The main threats facing the Cayman Islands ground iguana across its range are habitat change and destruction and human disturbance (1). These threats are largely the result of coastal areas with sandy beaches being progressively developed for tourist resorts (6), including a number of formerly uninhabited offshore Cuban islets with populations of the Cuban ground iguana subspecies, which had previously remained relatively safe from human disturbance (4). For the Lesser Caymans iguana subspecies, the site of a proposed new, paved airstrip to replace the existing grass airstrip on Little Cayman overlaps areas of prime habitat, and the airstrip is likely to significantly increase tourism and associated development of the island. Because inland nesting sites are limited on Little Cayman, the ongoing destruction and disturbance of coastal nesting areas is of considerable concern. The Lesser Caymans iguana has also suffered from habitat destruction and mortality from road construction, commercial and residential real estate development, disturbance of sensitive nesting areas, and livestock grazing (on Cayman Brac) and farming practices. Sadly, the construction of a municipal power generating station on Little Cayman in the early 1990s has rapidly increased road construction and real estate development, and the human population, although still small, has increased seven fold.
Predation by feral cats and domestic dogs has also had a negative impact on both subspecies, in addition to egg predation by pigs on Cuba and possible predation by introduced rats on the Lesser Caymans iguana (1).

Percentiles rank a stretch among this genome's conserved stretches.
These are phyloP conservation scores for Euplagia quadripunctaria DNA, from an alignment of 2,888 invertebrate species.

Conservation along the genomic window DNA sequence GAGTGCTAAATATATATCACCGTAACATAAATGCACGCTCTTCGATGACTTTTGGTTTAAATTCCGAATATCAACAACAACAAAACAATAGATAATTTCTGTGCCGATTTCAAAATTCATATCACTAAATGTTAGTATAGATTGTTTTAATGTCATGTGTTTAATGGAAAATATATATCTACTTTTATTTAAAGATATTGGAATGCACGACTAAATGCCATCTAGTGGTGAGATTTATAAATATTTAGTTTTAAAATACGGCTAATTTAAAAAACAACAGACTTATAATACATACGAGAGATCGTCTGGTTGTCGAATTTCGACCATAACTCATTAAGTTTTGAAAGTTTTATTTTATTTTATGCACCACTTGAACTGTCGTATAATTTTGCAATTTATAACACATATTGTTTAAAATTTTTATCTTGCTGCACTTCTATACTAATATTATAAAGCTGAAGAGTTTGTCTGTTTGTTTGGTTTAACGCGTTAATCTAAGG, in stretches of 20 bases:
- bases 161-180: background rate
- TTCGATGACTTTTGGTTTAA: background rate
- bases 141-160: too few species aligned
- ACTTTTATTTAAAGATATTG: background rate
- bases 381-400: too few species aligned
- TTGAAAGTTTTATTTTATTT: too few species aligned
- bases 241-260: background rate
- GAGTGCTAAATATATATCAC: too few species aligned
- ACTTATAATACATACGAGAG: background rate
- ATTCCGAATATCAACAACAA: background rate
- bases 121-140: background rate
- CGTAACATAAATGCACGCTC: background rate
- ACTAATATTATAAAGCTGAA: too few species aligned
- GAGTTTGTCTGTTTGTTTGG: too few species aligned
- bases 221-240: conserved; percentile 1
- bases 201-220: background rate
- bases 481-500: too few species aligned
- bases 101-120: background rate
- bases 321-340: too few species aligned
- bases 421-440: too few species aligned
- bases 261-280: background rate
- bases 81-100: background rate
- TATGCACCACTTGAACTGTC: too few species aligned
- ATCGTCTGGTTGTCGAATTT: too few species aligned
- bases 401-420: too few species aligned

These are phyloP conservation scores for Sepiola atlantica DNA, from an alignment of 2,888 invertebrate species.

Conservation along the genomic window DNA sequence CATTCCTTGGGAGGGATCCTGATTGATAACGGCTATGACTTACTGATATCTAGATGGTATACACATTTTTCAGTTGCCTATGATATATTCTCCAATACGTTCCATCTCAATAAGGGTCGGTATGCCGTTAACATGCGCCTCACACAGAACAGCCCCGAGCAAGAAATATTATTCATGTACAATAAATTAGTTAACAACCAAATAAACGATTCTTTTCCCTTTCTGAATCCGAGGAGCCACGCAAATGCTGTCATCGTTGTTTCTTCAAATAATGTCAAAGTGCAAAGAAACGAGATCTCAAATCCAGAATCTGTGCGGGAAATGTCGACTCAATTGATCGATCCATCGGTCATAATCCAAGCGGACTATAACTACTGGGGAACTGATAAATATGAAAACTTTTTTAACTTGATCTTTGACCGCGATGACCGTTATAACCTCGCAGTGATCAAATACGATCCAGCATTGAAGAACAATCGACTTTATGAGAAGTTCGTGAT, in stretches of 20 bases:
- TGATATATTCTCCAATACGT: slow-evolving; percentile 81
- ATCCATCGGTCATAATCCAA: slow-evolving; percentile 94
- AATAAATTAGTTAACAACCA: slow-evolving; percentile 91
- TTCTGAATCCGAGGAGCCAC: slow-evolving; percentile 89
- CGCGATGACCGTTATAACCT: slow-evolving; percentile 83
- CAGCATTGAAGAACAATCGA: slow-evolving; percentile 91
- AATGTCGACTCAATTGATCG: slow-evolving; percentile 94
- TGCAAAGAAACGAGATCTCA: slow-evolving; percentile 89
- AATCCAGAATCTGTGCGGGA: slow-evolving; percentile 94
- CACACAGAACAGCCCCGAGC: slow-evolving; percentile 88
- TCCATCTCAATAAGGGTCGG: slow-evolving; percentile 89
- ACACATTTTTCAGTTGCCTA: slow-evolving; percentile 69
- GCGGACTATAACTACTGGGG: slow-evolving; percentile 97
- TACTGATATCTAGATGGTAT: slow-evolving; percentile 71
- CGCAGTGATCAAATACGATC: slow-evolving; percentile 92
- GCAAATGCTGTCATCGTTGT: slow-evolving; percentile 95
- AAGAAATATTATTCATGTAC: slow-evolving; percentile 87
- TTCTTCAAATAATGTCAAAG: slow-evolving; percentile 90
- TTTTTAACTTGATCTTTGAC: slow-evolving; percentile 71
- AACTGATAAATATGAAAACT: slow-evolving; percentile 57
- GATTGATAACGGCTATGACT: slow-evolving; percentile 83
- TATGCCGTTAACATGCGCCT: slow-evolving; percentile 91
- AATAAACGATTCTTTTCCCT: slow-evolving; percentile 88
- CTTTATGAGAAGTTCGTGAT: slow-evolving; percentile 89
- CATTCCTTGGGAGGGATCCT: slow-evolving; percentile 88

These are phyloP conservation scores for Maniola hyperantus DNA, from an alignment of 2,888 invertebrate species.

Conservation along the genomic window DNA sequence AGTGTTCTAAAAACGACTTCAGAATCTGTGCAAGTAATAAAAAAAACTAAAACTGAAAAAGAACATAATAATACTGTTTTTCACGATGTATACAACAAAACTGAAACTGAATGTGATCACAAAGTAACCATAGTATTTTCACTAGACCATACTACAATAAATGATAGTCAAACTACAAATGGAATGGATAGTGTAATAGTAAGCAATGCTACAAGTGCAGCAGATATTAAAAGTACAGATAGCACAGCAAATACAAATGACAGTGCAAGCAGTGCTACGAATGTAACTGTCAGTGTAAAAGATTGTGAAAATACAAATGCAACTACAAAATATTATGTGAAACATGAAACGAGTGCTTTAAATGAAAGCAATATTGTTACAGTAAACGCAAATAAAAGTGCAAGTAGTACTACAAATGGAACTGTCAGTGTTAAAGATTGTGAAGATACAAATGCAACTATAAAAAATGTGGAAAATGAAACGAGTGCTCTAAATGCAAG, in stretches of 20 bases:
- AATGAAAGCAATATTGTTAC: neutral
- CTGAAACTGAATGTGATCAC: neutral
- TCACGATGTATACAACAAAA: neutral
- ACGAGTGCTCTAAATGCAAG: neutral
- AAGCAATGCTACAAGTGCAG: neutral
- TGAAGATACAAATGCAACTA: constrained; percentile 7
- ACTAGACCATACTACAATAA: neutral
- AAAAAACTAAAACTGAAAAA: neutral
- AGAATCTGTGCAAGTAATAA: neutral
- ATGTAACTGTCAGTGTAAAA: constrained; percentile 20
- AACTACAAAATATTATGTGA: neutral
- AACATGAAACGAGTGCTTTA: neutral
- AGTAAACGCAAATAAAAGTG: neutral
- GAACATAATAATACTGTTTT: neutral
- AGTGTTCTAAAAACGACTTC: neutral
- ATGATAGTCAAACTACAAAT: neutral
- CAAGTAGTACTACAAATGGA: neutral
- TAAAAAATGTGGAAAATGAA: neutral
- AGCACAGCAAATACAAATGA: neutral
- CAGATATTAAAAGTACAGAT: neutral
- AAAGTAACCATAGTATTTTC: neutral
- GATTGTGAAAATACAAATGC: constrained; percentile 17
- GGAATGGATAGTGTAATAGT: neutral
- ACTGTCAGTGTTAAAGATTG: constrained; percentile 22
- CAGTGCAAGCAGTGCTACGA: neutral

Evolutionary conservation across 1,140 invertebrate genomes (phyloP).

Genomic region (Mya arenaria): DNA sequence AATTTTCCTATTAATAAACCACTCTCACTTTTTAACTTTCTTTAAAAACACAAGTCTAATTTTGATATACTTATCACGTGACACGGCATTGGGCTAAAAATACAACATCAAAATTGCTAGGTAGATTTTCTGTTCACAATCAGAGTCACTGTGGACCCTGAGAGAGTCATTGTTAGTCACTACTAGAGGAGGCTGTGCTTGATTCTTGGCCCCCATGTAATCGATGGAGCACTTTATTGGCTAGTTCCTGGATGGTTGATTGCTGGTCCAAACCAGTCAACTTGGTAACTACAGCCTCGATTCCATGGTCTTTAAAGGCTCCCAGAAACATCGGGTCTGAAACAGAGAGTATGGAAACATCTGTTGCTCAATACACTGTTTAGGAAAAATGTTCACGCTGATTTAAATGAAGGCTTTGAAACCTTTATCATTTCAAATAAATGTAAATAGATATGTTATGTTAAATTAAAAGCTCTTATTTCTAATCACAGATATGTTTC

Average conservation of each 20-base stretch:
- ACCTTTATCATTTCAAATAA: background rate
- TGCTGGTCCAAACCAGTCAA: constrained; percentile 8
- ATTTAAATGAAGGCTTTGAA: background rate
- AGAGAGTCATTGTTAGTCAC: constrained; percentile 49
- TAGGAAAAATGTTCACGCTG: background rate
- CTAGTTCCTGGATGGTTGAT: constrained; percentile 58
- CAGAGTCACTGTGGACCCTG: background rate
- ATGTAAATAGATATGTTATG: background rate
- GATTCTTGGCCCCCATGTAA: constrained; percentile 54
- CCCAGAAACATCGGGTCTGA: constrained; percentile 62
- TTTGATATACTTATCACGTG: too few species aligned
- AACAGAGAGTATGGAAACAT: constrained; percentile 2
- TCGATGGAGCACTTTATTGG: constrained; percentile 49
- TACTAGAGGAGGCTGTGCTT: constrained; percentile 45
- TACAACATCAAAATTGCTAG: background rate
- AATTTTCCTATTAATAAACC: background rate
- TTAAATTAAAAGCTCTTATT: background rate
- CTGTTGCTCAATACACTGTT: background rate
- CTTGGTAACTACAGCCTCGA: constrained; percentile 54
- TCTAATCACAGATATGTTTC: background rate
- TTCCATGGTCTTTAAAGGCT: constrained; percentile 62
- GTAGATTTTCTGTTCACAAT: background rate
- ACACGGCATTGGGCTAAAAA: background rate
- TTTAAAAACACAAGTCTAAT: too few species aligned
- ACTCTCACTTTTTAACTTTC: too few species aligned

Fortunately for the Cuban ground iguana subspecies, all but one of the major iguana concentrations are either partially or fully protected (1). The Centro Nacional de Areas Protegidas is also carrying out projects directed at the conservation and reproduction of Cuban iguanas at selected localities within the National System of Protected Areas. Although no captive-breeding programme currently exists within Cuba, this is one of the future aims of the Centro Nacional de Areas Protegidas. A fairly large captive population exists in the U.S., but a break from breeding has been recommended to concentrate on more critically endangered species (4). All iguanas within the Cayman Islands, including the Lesser Caymans iguana, are protected by the Animals Law of 1976, but there is no protection of native habitats. The only protected areas currently on Cayman Brac and Little Cayman are the Cayman Brac Parrot Preserve and the Little Cayman Ramsar Site, which contain potentially important iguana habitat. No captive breeding programme exists for this subspecies, but would certainly be hugely beneficial, as would the official protection of important Cayman Islands habitat, and the eradication of feral cats across the Cayman Islands ground Iguana’s range (1). While the Cuban ground iguana subspecies is still relatively safe across a large number of protected, uninhabited, offshore islets, the Lesser Caymans iguana is dangerously close to extinction. Unfortunately, the pattern of increasing human development and disturbance in this subspecies’ range appears set to continue (4).
For more information on the Cayman Islands ground iguana see:
Alberts, A. (1999) West Indian Iguanas: Status Survey and Conservation Action Plan. IUCN/SSC West Indian Iguana Specialist Group, Gland, Switzerland and Cambridge. Available at:
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- Dorsal: relating to the back or top side of an animal.
- Nominate subspecies: the subspecies indicated by the repetition of the specific name. Thus, in this case the Cyclura nubila nubila is the nominate subspecies of the Cayman Islands ground iguana, Cyclura nubila.
- Polygyny: in animals, a pattern of mating in which a male has more than one female partner.
IUCN Red List (December, 2009)